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Backcountry Ski Stuff:
Things to make your backcountry skiing safer and more fun


Ortovox Grizzly Snow Shovel
(21.4 oz)
I prefer shovels that can swivel the blade at 90 degrees to the handle so that I can dig with them like a hoe.  I find that digging is more efficient this way, and it's also a lot easier when digging in the confines of a snow cave as well.  And, in hard snow, I can chop a lot faster than I can dig.  
The Grizzly shovel has that feature, and the shovel blade folds across the handle like an army entrenching tool.  The handle is short, and non telescoping (the Grizzly 2 has a telescoping handle) but I don't much care, as I'm typically using it in hoe configuration anyway. 
The Grizzly has an aluminum alloy blade and is built pretty burly in spite of its light weight.  I've used a number of snow shovels, and haven't found any with this much function for so little weight.   

Ski Strap and Hook

Ski Leashes / Straps
I tend to favor ski leashes over brakes for my skis mounted with Dynafit bindings.  This is due primarily to the fact that Dynafit doesn't make brake kits that are wide enough for most of my skis.  However, ski straps also provide a very handy tool for helping you step into your Dynafit bindings.  You can pull on the the strap, and put maneuver the ski with it, putting a little upward pressure that helps to align the toe of the boot with the toe clamps.  
Ski straps can be dangerous in avalanche terrain, however, because if your skis remain attached to you in an avalanche, they can pull you down, causing you to be more deeply buried in the slide.  Most commercially available ski straps that I've seen are so strong that they would not be likely to release in an avalanche.    
Another problem I have with typical ski straps is that they are too short.  You have to undo them whenever you need to get out of your bindings to skin up or remove skins.  Also, in a fall, short leashes keep your skis right next to you, beating you with the skis as they fly around.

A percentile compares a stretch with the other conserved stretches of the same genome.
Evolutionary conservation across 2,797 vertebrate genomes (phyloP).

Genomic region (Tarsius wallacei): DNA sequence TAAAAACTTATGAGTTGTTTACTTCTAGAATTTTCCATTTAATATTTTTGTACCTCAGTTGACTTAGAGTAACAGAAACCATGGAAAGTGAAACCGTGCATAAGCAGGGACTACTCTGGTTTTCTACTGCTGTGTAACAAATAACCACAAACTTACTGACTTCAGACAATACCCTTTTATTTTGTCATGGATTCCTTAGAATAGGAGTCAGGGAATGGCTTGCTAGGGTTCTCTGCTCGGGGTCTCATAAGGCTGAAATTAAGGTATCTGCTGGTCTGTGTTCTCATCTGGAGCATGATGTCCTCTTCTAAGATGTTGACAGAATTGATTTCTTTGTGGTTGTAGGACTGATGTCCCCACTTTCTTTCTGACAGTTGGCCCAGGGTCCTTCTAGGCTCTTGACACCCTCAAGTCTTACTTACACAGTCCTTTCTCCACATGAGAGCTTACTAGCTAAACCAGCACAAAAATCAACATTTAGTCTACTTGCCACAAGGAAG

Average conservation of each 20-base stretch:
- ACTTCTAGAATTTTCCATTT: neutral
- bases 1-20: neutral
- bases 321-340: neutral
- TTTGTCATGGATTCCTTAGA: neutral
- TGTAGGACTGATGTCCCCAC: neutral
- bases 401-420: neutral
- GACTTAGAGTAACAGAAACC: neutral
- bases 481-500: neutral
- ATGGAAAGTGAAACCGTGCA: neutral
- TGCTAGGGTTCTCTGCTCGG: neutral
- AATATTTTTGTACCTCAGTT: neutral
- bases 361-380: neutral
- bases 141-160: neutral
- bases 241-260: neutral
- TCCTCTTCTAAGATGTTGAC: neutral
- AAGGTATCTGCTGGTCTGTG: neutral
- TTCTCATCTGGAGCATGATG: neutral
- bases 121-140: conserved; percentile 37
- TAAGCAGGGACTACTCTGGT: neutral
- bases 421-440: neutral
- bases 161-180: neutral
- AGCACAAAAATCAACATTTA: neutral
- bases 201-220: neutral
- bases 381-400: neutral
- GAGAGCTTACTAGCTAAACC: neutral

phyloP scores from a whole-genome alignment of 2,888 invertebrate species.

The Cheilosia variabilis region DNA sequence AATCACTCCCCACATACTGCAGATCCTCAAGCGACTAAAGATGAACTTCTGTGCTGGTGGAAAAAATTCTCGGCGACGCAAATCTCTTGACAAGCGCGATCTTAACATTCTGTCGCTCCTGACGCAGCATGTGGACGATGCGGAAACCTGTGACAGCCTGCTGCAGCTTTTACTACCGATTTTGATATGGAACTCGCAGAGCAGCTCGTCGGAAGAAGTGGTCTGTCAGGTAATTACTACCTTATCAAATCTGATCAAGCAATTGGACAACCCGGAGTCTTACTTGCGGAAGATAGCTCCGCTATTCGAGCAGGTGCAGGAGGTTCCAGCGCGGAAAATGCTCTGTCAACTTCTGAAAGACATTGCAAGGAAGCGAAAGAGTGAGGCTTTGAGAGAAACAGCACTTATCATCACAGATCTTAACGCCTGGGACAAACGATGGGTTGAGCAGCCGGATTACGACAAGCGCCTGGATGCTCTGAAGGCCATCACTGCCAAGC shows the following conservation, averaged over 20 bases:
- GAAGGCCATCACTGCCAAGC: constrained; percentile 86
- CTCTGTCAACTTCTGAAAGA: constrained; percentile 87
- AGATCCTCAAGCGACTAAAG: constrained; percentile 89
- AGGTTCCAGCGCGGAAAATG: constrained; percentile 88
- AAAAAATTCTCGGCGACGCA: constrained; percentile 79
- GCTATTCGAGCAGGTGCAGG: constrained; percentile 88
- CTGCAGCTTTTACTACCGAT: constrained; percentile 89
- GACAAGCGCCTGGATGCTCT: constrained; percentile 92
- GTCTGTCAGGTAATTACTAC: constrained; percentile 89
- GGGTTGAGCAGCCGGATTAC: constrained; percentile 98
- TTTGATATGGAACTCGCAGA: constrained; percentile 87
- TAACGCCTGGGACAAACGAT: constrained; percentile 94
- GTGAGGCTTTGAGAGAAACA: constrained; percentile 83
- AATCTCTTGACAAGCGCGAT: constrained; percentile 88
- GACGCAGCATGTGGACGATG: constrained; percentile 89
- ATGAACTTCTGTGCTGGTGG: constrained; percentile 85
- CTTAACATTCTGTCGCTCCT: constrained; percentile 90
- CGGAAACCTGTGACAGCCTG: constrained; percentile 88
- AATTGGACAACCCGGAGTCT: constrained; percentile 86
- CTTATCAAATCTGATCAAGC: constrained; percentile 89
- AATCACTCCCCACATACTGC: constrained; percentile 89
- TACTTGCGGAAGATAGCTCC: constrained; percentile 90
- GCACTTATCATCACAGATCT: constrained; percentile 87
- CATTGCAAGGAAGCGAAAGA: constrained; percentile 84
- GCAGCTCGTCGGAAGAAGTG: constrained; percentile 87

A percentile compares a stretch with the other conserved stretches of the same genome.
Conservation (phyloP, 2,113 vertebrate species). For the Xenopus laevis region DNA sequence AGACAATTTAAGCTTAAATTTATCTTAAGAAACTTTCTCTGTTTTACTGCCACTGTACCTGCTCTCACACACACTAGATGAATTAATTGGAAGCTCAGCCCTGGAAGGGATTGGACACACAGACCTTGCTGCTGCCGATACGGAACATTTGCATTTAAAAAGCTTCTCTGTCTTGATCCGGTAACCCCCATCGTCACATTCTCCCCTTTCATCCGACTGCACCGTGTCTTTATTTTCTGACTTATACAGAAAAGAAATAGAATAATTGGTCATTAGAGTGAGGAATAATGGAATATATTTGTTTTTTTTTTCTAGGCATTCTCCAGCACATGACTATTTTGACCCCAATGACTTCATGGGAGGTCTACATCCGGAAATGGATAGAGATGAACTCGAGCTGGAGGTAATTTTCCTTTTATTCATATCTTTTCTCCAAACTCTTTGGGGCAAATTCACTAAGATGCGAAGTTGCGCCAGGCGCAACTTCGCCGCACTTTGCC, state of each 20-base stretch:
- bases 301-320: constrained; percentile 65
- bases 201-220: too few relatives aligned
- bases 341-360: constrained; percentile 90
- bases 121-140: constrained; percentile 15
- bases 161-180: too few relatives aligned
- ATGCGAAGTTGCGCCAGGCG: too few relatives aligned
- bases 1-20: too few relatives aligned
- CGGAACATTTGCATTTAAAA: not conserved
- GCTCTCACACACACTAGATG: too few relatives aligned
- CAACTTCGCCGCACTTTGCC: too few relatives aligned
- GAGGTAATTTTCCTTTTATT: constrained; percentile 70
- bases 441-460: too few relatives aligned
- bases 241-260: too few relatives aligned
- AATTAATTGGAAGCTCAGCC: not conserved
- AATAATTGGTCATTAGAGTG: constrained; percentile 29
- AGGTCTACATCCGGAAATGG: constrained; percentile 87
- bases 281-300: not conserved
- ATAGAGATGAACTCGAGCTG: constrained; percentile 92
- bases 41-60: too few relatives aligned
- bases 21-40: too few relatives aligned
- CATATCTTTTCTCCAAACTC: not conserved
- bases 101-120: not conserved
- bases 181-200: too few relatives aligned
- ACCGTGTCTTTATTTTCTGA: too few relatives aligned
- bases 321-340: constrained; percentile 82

My solution to these issues was to make my own straps.  I used a long powder cord from EK (their "powder cat" cord) for the strap.
To attach it to my boot, I use a plastic snap hook.  The snap hook is strong enough to keep hold of the ski during a fall, but weak enough that the strong forces of an avalanche would break it and release me from my skis.  (That's the theory, at least.  I've never actually been in an avalanche to test this theory.) 
The snap hook attaches to the toe of the boot with a simple piece of cord run through the toe where the tounge piece is connected. 
When I'm skiing, I just tuck the excess powder cord into the cuffs of my pants or into my gaiters, so it stays out of the way.  The powder cords are long enough that I can keep them attached when I've got the skis removed for skinning up etc.  This is good, because it prevents loss of the ski when you aren't wearing it. 
I've used this system for quite a while, and have found it to be the most convenient solution to the problem of keeping my skis under control if they release. 



Staying Alive in Avalanche Terrain
by Bruce Tremper
This is simply the best book ever written on avalanche avoidance.  I've read a dozen books on the subject, and have not found any others that contain as much useful, practical information.
I used to listen to Bruce Tremper's recorded avalanche conditions message every morning back when I lived in Utah.  He clearly has poured a great deal of his experience and wisdom into the pages of this book. 
Buy it.  Read it.  Be safe. link to the book:

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